Man found not guilty of Skype murder still waiting for psychiatric bed
4th August 2021

A Supreme Court judge has been forced to keep a man in jail for a further three months because there are no beds at the state’s secure hospital, a situation she described as “very unfortunate”.

Despite more money being directed towards the Thomas Embling forensic mental health hospital in this year’s budget, the Supreme Court heard on Wednesday that more men were still waiting for beds.

Maud Steenbeek was attacked and killed in her Heidelberg West home.

Xochil Quetzel O’Neill, 30, who killed his neighbour Maud Steenbeek in her Heidelberg West home on January 28 last year was found not guilty of murder because of mental impairment.

Ms Steenbeek, a 61-year-old yoga and pilates instructor, was on a Skype call to her brother in the Netherlands when O’Neill came into her home and repeatedly struck her to the head and body with a Samoan wooden paddle.

Her brother called one of her sons after the Skype call ended suddenly, and the son rushed to the home, confronting and restraining O’Neill.

A psychiatrist recommended O’Neill undergo a comprehensive forensic assessment and rehabilitation at Thomas Embling under a custodial supervision order.

“Unfortunately, and perhaps not surprisingly given the pressure on beds at Thomas Embling hospital…there isn’t actually a bed available,” Justice Elizabeth Hollingworth said on Wednesday.

Justice Hollingworth said there were currently 12 male prisoners waiting for a bed at Thomas Embling for acute mental health treatment and only 20 beds available for the whole male prisoner population.

She said the delays were frustrating for family members involved, including Ms Steenbeek’s.

Jonathan Dick, found not guilty of the murder of his brother, had to wait nine months for a Forensicare bed.Credit:Victoria Police

“It is very unfortunate that we have such a shortage of beds in the psychiatric hospital available,” the judge said. “Unfortunately, the court’s hands are tied by the lack of available resources.”

In May, after almost two decades of lobbying, and prompted by a recommendation from the Royal Commission into Victoria’s Mental Health System, the Victorian government announced $350 million in funding for Thomas Embling, which is run by Forensicare.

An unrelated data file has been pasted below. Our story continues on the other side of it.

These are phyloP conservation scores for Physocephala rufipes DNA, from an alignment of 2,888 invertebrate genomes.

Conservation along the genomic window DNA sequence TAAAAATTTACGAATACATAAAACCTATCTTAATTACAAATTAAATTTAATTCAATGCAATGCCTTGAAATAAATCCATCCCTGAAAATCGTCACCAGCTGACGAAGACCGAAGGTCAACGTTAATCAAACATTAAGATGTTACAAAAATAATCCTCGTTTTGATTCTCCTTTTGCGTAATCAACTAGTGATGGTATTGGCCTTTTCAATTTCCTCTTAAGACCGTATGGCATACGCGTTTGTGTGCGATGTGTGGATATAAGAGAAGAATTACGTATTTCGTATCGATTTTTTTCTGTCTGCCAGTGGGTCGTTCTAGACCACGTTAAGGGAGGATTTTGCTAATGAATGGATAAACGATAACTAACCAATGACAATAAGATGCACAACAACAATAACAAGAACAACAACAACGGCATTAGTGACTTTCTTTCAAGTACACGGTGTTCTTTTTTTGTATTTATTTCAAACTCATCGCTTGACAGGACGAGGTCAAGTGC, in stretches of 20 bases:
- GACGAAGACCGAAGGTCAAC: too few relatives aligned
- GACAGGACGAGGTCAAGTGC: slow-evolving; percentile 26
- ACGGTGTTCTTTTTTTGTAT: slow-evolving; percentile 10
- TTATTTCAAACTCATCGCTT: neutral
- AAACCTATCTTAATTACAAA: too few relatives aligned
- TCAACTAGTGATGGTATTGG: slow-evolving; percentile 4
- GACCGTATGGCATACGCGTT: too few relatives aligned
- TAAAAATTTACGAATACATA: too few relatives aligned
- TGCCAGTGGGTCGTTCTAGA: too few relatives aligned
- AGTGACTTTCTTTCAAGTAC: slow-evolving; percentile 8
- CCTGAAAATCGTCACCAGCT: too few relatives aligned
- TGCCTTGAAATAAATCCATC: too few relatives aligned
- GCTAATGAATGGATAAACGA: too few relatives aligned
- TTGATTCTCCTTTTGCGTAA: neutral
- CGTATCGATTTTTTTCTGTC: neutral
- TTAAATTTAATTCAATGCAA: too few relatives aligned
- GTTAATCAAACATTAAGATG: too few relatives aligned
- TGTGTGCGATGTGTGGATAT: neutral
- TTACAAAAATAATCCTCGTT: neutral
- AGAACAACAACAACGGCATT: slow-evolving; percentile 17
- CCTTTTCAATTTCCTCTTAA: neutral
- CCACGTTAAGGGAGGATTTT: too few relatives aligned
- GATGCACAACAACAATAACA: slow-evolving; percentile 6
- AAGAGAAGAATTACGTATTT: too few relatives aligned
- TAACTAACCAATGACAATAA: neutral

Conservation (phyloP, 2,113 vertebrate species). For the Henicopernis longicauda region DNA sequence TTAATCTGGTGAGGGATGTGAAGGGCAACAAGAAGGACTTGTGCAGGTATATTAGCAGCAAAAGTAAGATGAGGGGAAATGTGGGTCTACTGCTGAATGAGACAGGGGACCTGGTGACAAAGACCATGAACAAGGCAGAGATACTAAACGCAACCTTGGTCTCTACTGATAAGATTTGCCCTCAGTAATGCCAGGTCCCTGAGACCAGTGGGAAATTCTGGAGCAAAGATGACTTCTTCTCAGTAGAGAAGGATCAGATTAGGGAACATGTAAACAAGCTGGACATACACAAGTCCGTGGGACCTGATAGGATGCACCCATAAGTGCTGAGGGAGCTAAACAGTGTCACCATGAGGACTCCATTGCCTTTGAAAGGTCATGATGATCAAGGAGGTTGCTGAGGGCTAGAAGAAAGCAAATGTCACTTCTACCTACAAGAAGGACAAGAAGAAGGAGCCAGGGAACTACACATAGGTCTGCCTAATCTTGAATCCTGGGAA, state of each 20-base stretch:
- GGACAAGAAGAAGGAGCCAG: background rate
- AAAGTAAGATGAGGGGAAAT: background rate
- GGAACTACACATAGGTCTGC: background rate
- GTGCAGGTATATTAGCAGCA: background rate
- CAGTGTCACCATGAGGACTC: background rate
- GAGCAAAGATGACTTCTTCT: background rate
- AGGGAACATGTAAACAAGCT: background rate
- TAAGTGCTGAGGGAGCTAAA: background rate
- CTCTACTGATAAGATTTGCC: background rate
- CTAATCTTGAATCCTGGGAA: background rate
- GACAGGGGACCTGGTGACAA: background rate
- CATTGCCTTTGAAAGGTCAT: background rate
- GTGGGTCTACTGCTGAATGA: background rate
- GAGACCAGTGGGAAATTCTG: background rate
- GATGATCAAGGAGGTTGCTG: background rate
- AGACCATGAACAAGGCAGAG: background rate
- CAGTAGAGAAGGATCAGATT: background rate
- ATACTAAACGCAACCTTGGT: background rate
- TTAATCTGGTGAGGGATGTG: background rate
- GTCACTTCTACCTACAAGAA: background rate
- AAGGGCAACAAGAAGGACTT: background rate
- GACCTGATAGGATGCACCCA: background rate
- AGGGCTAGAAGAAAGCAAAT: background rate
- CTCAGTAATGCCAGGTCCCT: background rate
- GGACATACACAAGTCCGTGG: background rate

The money is to go towards a new 34-bed women’s precinct and a 48-bed medium-security men’s facility. The commission recommended 107 more beds by the end of 2026.

Professor James Ogloff.Credit:Simon Schluter

Senior forensic psychologist Professor James Ogloff, who is also an executive director for research at Forensicare, said he knew from the day the hospital opened in 2000 it would not have the capacity to meet demand.

“Now we’re seeing some steady support,” Professor Ogloff told The Age. “The reality is that there is a great need for these secure mental health beds which at the present time continues to be unmet.”

He said treatment was crucial for people like O’Neill.

Recent research from the Centre for Forensic Behavioural Science found that in 20 years no one subject to an order under the Crimes (Mental Impairment and Unfitness to be Tried) Act had been charged with a serious violent offence – such as murder – after their order was revoked.

About 21 per cent, half the recidivism rate for the general population of offenders, were charged with offences such as assault, drug offences and theft.

Courtney Herron was killed in Royal Park by Henry Hammond, who was found not guilty due to mental impairment.

“If they remain in prison, then it’s not an environment that can adequately meet the factors that cause them to offend in the first place,” Professor Ogloff said.

Barrister Tim Marsh, who specialises in fitness for trial and mental impairment cases, said the pressure on the hospital to manage scarce resources remained unchanged.

“As long as we continue building more prisons and remanding more people, the pressure will simply increase on the hospital,” Mr Marsh said.

Forensicare said in a statement that while there was still high demand, people in prison requiring compulsory treatment at Thomas Embling would receive the best possible mental health care while they waited for a bed.

The wait for a bed has been a factor in several high-profile cases.

Jonathan Dick, who stabbed and killed his younger brother at a Doncaster shopping centre, had to wait nine months after he was found not guilty due to mental impairment.

There were also delays in the case of Henry Hammond, who bashed Melbourne woman Courtney Herron to death in a park.

Stephen Bailey, who killed his mother, Penny, during a psychotic episode in 2015, waited in Port Phillip Prison for at least eight months.

Easton Woodhead, found not guilty in 2015 by way of mental impairment of murdering homeless man Wayne Perry, was waiting for five months.

Patients are detained at the facility for an average six to eight years, but can be there for life. Once discharged, they continue to receive compulsory care and treatment until a court decides otherwise.

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